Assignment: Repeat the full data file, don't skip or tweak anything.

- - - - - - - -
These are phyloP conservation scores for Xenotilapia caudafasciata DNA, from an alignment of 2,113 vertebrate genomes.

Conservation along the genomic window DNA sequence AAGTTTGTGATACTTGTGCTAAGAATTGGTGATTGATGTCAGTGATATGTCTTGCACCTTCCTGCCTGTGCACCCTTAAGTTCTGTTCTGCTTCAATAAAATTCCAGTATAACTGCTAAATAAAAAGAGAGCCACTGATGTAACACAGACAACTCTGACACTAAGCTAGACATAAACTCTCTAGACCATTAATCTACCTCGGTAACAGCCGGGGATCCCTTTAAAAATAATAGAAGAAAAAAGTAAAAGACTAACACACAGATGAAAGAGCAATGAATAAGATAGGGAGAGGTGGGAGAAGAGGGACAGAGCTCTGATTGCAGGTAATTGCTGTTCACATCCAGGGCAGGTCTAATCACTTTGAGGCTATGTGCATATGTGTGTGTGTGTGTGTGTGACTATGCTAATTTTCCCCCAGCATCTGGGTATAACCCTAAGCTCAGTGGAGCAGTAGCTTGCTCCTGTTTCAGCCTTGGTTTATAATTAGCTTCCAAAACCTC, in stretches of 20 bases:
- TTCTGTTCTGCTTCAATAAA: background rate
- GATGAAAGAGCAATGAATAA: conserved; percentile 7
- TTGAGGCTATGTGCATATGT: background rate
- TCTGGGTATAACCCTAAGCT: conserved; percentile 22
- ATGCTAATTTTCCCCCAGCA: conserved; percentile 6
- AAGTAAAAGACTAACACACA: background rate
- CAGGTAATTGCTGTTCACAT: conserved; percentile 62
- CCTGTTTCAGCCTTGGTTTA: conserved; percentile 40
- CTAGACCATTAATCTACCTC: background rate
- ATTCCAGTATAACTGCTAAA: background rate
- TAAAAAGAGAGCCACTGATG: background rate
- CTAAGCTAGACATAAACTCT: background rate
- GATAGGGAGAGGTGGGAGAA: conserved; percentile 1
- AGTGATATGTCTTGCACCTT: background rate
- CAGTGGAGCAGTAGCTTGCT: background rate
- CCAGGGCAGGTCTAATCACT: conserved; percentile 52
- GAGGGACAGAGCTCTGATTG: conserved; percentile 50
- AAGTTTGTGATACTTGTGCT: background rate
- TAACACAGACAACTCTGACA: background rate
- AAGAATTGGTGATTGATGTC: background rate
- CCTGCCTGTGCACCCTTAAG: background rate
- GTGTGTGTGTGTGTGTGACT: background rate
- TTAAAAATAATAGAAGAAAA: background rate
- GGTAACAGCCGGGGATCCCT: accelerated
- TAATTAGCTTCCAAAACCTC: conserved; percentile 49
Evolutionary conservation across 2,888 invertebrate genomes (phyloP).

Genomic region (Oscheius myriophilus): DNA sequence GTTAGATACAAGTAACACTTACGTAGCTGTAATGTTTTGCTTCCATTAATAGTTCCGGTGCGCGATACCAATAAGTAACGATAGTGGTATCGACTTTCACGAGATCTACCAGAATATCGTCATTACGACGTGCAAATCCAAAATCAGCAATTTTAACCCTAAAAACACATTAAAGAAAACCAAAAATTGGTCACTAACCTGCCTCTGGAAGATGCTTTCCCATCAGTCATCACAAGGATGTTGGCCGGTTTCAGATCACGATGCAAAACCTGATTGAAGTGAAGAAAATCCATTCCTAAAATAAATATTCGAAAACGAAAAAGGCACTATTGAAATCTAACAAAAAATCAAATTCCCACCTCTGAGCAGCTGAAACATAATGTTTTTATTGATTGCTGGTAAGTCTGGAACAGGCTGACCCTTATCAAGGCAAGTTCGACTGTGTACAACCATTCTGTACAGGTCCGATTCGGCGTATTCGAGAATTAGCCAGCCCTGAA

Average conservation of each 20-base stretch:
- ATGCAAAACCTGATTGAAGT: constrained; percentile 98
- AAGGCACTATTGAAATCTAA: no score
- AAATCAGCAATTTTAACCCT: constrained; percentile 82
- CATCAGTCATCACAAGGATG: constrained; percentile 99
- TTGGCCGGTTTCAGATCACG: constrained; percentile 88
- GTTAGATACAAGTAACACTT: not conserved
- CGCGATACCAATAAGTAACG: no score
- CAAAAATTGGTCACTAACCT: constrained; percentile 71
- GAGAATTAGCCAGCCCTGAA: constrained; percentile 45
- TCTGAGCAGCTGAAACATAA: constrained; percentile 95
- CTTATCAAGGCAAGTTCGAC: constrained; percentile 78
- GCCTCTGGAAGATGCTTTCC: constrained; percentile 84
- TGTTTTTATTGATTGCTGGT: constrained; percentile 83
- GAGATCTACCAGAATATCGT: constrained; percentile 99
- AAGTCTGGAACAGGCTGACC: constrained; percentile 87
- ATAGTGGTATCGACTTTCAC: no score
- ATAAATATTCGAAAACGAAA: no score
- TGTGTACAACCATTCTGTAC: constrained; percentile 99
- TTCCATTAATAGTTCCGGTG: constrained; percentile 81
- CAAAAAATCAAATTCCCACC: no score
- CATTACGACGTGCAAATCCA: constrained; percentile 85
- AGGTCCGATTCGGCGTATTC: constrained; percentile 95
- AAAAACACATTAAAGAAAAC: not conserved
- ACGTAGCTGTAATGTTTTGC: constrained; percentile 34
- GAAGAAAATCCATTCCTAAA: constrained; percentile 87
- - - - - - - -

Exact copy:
These are phyloP conservation scores for Xenotilapia caudafasciata DNA, from an alignment of 2,113 vertebrate genomes.

Conservation along the genomic window DNA sequence AAGTTTGTGATACTTGTGCTAAGAATTGGTGATTGATGTCAGTGATATGTCTTGCACCTTCCTGCCTGTGCACCCTTAAGTTCTGTTCTGCTTCAATAAAATTCCAGTATAACTGCTAAATAAAAAGAGAGCCACTGATGTAACACAGACAACTCTGACACTAAGCTAGACATAAACTCTCTAGACCATTAATCTACCTCGGTAACAGCCGGGGATCCCTTTAAAAATAATAGAAGAAAAAAGTAAAAGACTAACACACAGATGAAAGAGCAATGAATAAGATAGGGAGAGGTGGGAGAAGAGGGACAGAGCTCTGATTGCAGGTAATTGCTGTTCACATCCAGGGCAGGTCTAATCACTTTGAGGCTATGTGCATATGTGTGTGTGTGTGTGTGTGACTATGCTAATTTTCCCCCAGCATCTGGGTATAACCCTAAGCTCAGTGGAGCAGTAGCTTGCTCCTGTTTCAGCCTTGGTTTATAATTAGCTTCCAAAACCTC, in stretches of 20 bases:
- TTCTGTTCTGCTTCAATAAA: background rate
- GATGAAAGAGCAATGAATAA: conserved; percentile 7
- TTGAGGCTATGTGCATATGT: background rate
- TCTGGGTATAACCCTAAGCT: conserved; percentile 22
- ATGCTAATTTTCCCCCAGCA: conserved; percentile 6
- AAGTAAAAGACTAACACACA: background rate
- CAGGTAATTGCTGTTCACAT: conserved; percentile 62
- CCTGTTTCAGCCTTGGTTTA: conserved; percentile 40
- CTAGACCATTAATCTACCTC: background rate
- ATTCCAGTATAACTGCTAAA: background rate
- TAAAAAGAGAGCCACTGATG: background rate
- CTAAGCTAGACATAAACTCT: background rate
- GATAGGGAGAGGTGGGAGAA: conserved; percentile 1
- AGTGATATGTCTTGCACCTT: background rate
- CAGTGGAGCAGTAGCTTGCT: background rate
- CCAGGGCAGGTCTAATCACT: conserved; percentile 52
- GAGGGACAGAGCTCTGATTG: conserved; percentile 50
- AAGTTTGTGATACTTGTGCT: background rate
- TAACACAGACAACTCTGACA: background rate
- AAGAATTGGTGATTGATGTC: background rate
- CCTGCCTGTGCACCCTTAAG: background rate
- GTGTGTGTGTGTGTGTGACT: background rate
- TTAAAAATAATAGAAGAAAA: background rate
- GGTAACAGCCGGGGATCCCT: accelerated
- TAATTAGCTTCCAAAACCTC: conserved; percentile 49
Evolutionary conservation across 2,888 invertebrate genomes (phyloP).

Genomic region (Oscheius myriophilus): DNA sequence GTTAGATACAAGTAACACTTACGTAGCTGTAATGTTTTGCTTCCATTAATAGTTCCGGTGCGCGATACCAATAAGTAACGATAGTGGTATCGACTTTCACGAGATCTACCAGAATATCGTCATTACGACGTGCAAATCCAAAATCAGCAATTTTAACCCTAAAAACACATTAAAGAAAACCAAAAATTGGTCACTAACCTGCCTCTGGAAGATGCTTTCCCATCAGTCATCACAAGGATGTTGGCCGGTTTCAGATCACGATGCAAAACCTGATTGAAGTGAAGAAAATCCATTCCTAAAATAAATATTCGAAAACGAAAAAGGCACTATTGAAATCTAACAAAAAATCAAATTCCCACCTCTGAGCAGCTGAAACATAATGTTTTTATTGATTGCTGGTAAGTCTGGAACAGGCTGACCCTTATCAAGGCAAGTTCGACTGTGTACAACCATTCTGTACAGGTCCGATTCGGCGTATTCGAGAATTAGCCAGCCCTGAA

Average conservation of each 20-base stretch:
- ATGCAAAACCTGATTGAAGT: constrained; percentile 98
- AAGGCACTATTGAAATCTAA: no score
- AAATCAGCAATTTTAACCCT: constrained; percentile 82
- CATCAGTCATCACAAGGATG: constrained; percentile 99
- TTGGCCGGTTTCAGATCACG: constrained; percentile 88
- GTTAGATACAAGTAACACTT: not conserved
- CGCGATACCAATAAGTAACG: no score
- CAAAAATTGGTCACTAACCT: constrained; percentile 71
- GAGAATTAGCCAGCCCTGAA: constrained; percentile 45
- TCTGAGCAGCTGAAACATAA: constrained; percentile 95
- CTTATCAAGGCAAGTTCGAC: constrained; percentile 78
- GCCTCTGGAAGATGCTTTCC: constrained; percentile 84
- TGTTTTTATTGATTGCTGGT: constrained; percentile 83
- GAGATCTACCAGAATATCGT: constrained; percentile 99
- AAGTCTGGAACAGGCTGACC: constrained; percentile 87
- ATAGTGGTATCGACTTTCAC: no score
- ATAAATATTCGAAAACGAAA: no score
- TGTGTACAACCATTCTGTAC: constrained; percentile 99
- TTCCATTAATAGTTCCGGTG: constrained; percentile 81
- CAAAAAATCAAATTCCCACC: no score
- CATTACGACGTGCAAATCCA: constrained; percentile 85
- AGGTCCGATTCGGCGTATTC: constrained; percentile 95
- AAAAACACATTAAAGAAAAC: not conserved
- ACGTAGCTGTAATGTTTTGC: constrained; percentile 34
- GAAGAAAATCCATTCCTAAA: constrained; percentile 87